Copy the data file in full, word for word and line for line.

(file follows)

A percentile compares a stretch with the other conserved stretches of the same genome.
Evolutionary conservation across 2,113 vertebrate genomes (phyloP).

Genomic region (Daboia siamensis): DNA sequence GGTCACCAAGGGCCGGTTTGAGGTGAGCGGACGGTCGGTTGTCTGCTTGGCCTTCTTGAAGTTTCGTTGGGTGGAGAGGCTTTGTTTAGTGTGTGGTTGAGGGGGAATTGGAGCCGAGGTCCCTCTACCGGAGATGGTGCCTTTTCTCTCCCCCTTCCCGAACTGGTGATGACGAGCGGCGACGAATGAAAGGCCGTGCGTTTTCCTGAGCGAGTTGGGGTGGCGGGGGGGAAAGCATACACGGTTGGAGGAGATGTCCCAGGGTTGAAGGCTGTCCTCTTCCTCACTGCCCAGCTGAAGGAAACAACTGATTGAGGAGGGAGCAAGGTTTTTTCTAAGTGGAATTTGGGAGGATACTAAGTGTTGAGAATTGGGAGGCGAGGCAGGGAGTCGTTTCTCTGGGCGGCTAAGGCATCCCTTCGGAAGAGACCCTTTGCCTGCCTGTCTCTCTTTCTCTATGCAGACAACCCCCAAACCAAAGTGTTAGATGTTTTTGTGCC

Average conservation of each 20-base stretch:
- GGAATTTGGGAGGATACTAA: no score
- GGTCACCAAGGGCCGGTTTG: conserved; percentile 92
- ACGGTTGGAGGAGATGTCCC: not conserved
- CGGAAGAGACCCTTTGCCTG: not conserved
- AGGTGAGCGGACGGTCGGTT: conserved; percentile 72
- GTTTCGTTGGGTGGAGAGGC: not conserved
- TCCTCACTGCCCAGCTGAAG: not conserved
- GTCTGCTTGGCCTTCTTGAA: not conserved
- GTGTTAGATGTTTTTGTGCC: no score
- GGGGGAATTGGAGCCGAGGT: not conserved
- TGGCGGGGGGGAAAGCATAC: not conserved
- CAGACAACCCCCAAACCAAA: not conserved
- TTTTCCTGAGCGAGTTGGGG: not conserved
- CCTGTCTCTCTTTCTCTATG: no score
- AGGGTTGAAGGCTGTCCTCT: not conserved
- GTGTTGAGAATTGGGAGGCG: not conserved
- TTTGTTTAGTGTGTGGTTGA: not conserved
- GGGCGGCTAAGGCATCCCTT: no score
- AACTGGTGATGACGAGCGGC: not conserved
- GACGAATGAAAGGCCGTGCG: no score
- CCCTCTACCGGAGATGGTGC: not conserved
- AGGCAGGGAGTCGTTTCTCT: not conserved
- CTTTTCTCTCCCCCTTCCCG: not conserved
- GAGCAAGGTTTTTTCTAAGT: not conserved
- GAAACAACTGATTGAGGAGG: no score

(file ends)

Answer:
A percentile compares a stretch with the other conserved stretches of the same genome.
Evolutionary conservation across 2,113 vertebrate genomes (phyloP).

Genomic region (Daboia siamensis): DNA sequence GGTCACCAAGGGCCGGTTTGAGGTGAGCGGACGGTCGGTTGTCTGCTTGGCCTTCTTGAAGTTTCGTTGGGTGGAGAGGCTTTGTTTAGTGTGTGGTTGAGGGGGAATTGGAGCCGAGGTCCCTCTACCGGAGATGGTGCCTTTTCTCTCCCCCTTCCCGAACTGGTGATGACGAGCGGCGACGAATGAAAGGCCGTGCGTTTTCCTGAGCGAGTTGGGGTGGCGGGGGGGAAAGCATACACGGTTGGAGGAGATGTCCCAGGGTTGAAGGCTGTCCTCTTCCTCACTGCCCAGCTGAAGGAAACAACTGATTGAGGAGGGAGCAAGGTTTTTTCTAAGTGGAATTTGGGAGGATACTAAGTGTTGAGAATTGGGAGGCGAGGCAGGGAGTCGTTTCTCTGGGCGGCTAAGGCATCCCTTCGGAAGAGACCCTTTGCCTGCCTGTCTCTCTTTCTCTATGCAGACAACCCCCAAACCAAAGTGTTAGATGTTTTTGTGCC

Average conservation of each 20-base stretch:
- GGAATTTGGGAGGATACTAA: no score
- GGTCACCAAGGGCCGGTTTG: conserved; percentile 92
- ACGGTTGGAGGAGATGTCCC: not conserved
- CGGAAGAGACCCTTTGCCTG: not conserved
- AGGTGAGCGGACGGTCGGTT: conserved; percentile 72
- GTTTCGTTGGGTGGAGAGGC: not conserved
- TCCTCACTGCCCAGCTGAAG: not conserved
- GTCTGCTTGGCCTTCTTGAA: not conserved
- GTGTTAGATGTTTTTGTGCC: no score
- GGGGGAATTGGAGCCGAGGT: not conserved
- TGGCGGGGGGGAAAGCATAC: not conserved
- CAGACAACCCCCAAACCAAA: not conserved
- TTTTCCTGAGCGAGTTGGGG: not conserved
- CCTGTCTCTCTTTCTCTATG: no score
- AGGGTTGAAGGCTGTCCTCT: not conserved
- GTGTTGAGAATTGGGAGGCG: not conserved
- TTTGTTTAGTGTGTGGTTGA: not conserved
- GGGCGGCTAAGGCATCCCTT: no score
- AACTGGTGATGACGAGCGGC: not conserved
- GACGAATGAAAGGCCGTGCG: no score
- CCCTCTACCGGAGATGGTGC: not conserved
- AGGCAGGGAGTCGTTTCTCT: not conserved
- CTTTTCTCTCCCCCTTCCCG: not conserved
- GAGCAAGGTTTTTTCTAAGT: not conserved
- GAAACAACTGATTGAGGAGG: no score